Wurtemberg, KINGDOM OF, in area the third and in population the fourth of the states of the German Empire. It is situated between Bavaria and Baden. Its area is 7534 sq. miles; in 1910 it had 2,437,574 inhabitants. In 1905 there were 695,808 Catholics, 1,583,745 Protestants, 11,107 other Christians, and 12,053 Jews. The capital is Stuttgart. The kingdom is divided into four circles: Neckar (in which 11 per cent of the inhabitants are Catholics); Black Forest (26 per cent); Jagst (32 per cent); and Danube (62 per cent). The southern part of the country is largely Catholic, as is also the majority of the higher nobility, the members of which were formerly immediate princes of the empire.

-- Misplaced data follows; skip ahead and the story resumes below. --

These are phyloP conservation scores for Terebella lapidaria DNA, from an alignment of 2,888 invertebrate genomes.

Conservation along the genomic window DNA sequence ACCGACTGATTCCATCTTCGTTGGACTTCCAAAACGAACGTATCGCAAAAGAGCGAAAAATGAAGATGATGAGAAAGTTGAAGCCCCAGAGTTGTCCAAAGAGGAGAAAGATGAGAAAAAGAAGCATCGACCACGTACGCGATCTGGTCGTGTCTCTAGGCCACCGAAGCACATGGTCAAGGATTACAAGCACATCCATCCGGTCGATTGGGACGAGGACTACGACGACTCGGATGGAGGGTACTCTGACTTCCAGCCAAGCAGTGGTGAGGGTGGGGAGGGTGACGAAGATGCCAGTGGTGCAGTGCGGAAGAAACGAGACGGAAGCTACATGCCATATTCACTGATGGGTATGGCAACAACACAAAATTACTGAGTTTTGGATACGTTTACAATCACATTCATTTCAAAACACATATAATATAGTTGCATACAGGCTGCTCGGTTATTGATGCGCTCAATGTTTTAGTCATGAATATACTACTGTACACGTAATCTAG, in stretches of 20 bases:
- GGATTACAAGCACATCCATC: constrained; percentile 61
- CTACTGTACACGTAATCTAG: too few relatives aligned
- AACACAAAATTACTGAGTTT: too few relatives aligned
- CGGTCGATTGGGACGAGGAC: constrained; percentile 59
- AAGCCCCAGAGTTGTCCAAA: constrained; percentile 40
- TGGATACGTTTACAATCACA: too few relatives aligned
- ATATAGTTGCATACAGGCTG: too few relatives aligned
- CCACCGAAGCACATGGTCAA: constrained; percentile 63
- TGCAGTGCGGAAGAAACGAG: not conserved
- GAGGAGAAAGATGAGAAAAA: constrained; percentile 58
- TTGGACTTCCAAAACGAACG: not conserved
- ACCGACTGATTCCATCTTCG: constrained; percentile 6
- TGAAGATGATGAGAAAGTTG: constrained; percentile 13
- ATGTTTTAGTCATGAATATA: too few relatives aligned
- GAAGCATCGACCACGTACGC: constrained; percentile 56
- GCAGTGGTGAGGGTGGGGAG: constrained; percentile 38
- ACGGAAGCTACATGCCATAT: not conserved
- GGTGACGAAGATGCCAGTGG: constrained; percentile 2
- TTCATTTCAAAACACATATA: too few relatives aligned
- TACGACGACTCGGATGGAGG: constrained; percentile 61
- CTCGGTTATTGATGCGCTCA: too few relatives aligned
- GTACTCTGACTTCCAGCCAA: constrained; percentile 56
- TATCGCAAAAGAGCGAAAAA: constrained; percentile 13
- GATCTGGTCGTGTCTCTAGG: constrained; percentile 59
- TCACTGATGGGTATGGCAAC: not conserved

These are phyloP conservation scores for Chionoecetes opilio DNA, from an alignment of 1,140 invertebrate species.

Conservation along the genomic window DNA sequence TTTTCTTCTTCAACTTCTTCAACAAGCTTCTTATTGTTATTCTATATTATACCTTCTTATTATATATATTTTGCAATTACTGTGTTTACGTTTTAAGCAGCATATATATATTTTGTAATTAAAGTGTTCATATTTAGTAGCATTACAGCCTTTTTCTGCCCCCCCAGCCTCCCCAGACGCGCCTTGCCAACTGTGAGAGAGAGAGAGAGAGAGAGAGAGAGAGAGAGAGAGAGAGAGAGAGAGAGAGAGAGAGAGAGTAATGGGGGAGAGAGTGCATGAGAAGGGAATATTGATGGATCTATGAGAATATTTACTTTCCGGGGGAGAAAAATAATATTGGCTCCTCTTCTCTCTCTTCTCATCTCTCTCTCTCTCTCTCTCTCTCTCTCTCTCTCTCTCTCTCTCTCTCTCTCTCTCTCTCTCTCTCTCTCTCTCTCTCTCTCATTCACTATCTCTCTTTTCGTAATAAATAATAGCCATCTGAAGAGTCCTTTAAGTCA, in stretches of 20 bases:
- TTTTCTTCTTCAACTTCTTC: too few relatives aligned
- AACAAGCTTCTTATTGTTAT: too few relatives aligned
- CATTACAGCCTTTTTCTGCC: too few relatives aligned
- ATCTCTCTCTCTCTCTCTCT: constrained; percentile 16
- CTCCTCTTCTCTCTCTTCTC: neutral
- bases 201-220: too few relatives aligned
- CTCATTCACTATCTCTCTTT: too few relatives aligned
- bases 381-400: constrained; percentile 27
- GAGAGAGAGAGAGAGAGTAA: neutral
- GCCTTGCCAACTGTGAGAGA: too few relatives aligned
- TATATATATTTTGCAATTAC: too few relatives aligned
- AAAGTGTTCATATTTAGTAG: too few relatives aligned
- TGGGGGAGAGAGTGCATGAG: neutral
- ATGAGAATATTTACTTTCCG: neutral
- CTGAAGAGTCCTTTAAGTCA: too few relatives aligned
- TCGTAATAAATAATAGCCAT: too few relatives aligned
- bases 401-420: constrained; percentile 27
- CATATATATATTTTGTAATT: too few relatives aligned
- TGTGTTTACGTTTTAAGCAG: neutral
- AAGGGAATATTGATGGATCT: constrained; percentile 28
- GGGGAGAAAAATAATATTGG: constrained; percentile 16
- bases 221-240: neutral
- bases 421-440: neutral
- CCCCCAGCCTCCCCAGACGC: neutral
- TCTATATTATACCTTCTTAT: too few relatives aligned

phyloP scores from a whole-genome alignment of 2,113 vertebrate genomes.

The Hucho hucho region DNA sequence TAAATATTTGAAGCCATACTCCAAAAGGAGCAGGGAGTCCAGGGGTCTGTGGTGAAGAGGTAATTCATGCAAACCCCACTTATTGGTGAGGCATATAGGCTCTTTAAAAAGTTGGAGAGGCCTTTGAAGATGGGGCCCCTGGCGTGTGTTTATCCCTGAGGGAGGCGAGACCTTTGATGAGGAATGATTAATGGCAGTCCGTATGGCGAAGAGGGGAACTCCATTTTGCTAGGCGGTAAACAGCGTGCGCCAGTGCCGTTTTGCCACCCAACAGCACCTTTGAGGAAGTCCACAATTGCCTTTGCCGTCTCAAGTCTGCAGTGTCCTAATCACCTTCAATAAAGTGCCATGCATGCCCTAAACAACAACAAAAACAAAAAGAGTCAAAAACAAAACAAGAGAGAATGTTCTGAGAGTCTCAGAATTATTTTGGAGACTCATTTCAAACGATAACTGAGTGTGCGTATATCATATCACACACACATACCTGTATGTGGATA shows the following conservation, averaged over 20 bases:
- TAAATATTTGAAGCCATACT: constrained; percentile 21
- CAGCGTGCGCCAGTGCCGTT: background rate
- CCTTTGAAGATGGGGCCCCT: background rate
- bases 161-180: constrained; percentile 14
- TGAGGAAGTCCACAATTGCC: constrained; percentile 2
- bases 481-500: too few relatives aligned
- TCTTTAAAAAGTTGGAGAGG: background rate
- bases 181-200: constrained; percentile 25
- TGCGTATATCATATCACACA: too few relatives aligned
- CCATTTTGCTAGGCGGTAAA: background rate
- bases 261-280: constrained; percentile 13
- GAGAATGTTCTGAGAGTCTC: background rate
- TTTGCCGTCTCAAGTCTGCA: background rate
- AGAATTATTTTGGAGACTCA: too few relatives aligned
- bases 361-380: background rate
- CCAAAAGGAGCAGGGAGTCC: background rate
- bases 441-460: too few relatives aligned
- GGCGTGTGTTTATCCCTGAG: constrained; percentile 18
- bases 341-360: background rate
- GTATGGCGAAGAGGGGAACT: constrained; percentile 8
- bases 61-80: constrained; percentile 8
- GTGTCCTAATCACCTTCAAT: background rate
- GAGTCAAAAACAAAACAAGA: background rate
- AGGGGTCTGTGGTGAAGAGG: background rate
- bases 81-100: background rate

The territory includes a part of the old tribal duchy of Alamannia or Swabia (Suevia). The original nucleus of the present kingdom was a Countship of Wurtemberg, at the junction of the small rivers Rems and Fils with the Neckar. The name Wurttemberg, originally Wirtenberc, is derived from a castle of the same name on the Roten Berg (red mountain) south of Stuttgart. The first known ancestor of the present ruling family is Count Konrad (1081-92); the unbroken succession of rulers began with Count Ulrich I (1241-65). The possessions of the Counts of Wurtemberg grew steadily larger. Contrary to the custom in other German states, the principle of primogeniture was established at an early date. Count Eberhard the Bearded (1450-96) was made a duke in 1495 by the Emperor Maximilian I. In 1803 Wurtemberg received the electoral dignity, and in 1805 Napoleon raised it to a kingdom. Like the other states of southern Germany, Wurtemberg became a member of the Confederation of the Rhine, and until after the battle of Leipzig (1813) it was an ally of France. In 1815 it entered the German Confederation, in 1866 it supported Austria in the war with Prussia. At the close of the Austro-Prussian war it was obliged, like the other states of South Germany, to form an offensive and defensive alliance with Prussia. When the German Empire was founded in 1871, Wurtemberg became a member of the confederation, and was granted, like Bavaria, certain special privileges. The present ruler is King William I (b. 1848), who is childless. Since the Reformation the royal family has been Protestant. Duke Charles Alexander (1733-37) had become a Catholic in 1812, when a general in the Austrian army, before he ascended the throne; he was succeeded in the government successively by his sons, also Catholics: Duke Charles Eugene (1737-93), a despot, spendthrift, and profligate, Duke Louis Eugene (1793-95), and Duke Frederick Eugene (1795-97). The last-named duke married a Prussian princess, and, through the influence of Frederick the Great of Prussia, permitted his children to be brought up as Protestants. The succession of Protestant rulers began with Duke Frederick II (1797-1816), who was made King of Wurtemberg in 1805 and after that was called Frederick I. On the death of the present king the Protestant line becomes extinct. The succession to the throne is in a collateral branch descended from Duke Alexander (d. 1833), a brother of the first King of Wurtemberg. The son of this Alexander, also named Alexander (d. 1881), married a Catholic princess of the Orleans family and allowed his children to be brought up as Catholics. The heir to the throne is a grandson of this latter Alexander, Duke Albert (b. 1865), or, in case of his death, his son Duke Philip Albert (b. 1893). In 1898 a law bearing upon the Catholic succession to the throne was enacted, which regulated the relations of a Catholic king to the Protestant State Church.